The people of Acorn were forced to bury the dead and to work in farming the land. From watching the gravediggers, Lauren discovered that Bankole had died, and Harry found that Zahra had died as well.
While the men and women were strictly kept apart, they got brief moments to talk to each other while farming. If they delayed too long in their work or if they were caught talking, they were punished through the collar. Although the captors were religious people, they also raped and abused the women. Some of them seemed to derive pleasure from inflicting pain on the prisoners.
People were brought in from other communities and imprisoned with the people of Acorn. Everyone was made to go to church and listen to preaching. They were also required to regularly give testimony. In giving testimony, each person played a role of saying what the captors expected of them. This all changed one Sunday when a family, the Faircloths, shared about relations between two women in the camp, a punishable offense. Both women were lashed, one of them being Allie. The other woman, Mary, died and Allie did not recover for a long time after that.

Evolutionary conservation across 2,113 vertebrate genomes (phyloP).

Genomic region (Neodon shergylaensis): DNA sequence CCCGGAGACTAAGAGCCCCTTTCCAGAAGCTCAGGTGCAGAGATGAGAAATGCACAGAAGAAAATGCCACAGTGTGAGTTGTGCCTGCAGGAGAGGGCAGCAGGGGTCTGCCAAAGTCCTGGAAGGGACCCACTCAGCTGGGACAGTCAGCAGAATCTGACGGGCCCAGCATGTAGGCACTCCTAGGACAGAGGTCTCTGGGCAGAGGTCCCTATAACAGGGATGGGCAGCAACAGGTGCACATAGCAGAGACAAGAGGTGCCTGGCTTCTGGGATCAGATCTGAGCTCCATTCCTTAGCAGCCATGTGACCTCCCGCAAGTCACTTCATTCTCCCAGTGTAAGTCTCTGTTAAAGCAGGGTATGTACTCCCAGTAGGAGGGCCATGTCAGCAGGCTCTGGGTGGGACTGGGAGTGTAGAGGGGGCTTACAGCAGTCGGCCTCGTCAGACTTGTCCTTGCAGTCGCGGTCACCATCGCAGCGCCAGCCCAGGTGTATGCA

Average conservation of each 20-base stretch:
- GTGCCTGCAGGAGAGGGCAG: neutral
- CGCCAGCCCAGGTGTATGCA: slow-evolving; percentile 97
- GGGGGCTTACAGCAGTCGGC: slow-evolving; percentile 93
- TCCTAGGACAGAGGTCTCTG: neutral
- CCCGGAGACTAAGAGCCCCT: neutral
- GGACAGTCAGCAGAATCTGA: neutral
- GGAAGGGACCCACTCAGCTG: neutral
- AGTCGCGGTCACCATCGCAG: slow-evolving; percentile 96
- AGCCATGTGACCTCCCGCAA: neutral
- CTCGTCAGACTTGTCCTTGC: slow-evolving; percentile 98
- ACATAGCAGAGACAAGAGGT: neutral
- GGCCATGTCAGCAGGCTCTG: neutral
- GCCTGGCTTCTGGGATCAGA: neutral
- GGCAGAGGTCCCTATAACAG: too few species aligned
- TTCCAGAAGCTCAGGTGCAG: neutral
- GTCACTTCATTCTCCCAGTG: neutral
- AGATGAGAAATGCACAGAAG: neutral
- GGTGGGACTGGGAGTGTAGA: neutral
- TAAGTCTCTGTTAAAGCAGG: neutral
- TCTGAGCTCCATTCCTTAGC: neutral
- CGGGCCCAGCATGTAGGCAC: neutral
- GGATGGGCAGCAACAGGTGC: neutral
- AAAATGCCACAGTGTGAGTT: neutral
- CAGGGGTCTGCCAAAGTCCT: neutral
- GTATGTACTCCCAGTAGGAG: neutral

A Planned Revolt
Some of the slaves from outside Acorn had a plan to attack the captors and get control of the wristbands that controlled the collars. Their plan failed and they were killed. The people of Acorn had warned them that their plan would not be successful.
Although the initial escape plan failed, the people of Acorn decided that they needed to try to escape as well. Their plan was that the women would get control of the wristbands and then the main control unit, which was likely kept in one of the maggots.
Escape from Camp Christian
The people of Acorn were imprisoned for 17 months. They planned to try to escape but then had some help in the form of a landslide that tore the houses apart. In the process, the main control unit and the individual control units were deactivated. Recognizing their opportunity, the inmates killed any surviving captors and cut off their collars before escaping.
The escaped adults gathered their buried supplies, spent a few days together, and decided to split up for safety. They chose an isolated spot, a message tree where they could leave messages for each other, and each went off to try to find their children. Their captors had never told them anything about what happened to the children.
Back on the Road
Allie and Lauren went to Georgetown and set up a base there. One day, the adopted son, Justin, showed up and was very helpful in Allie’s discovery. From there, putting on her costume as a man once more, Lauren went to Eureka to look for her child.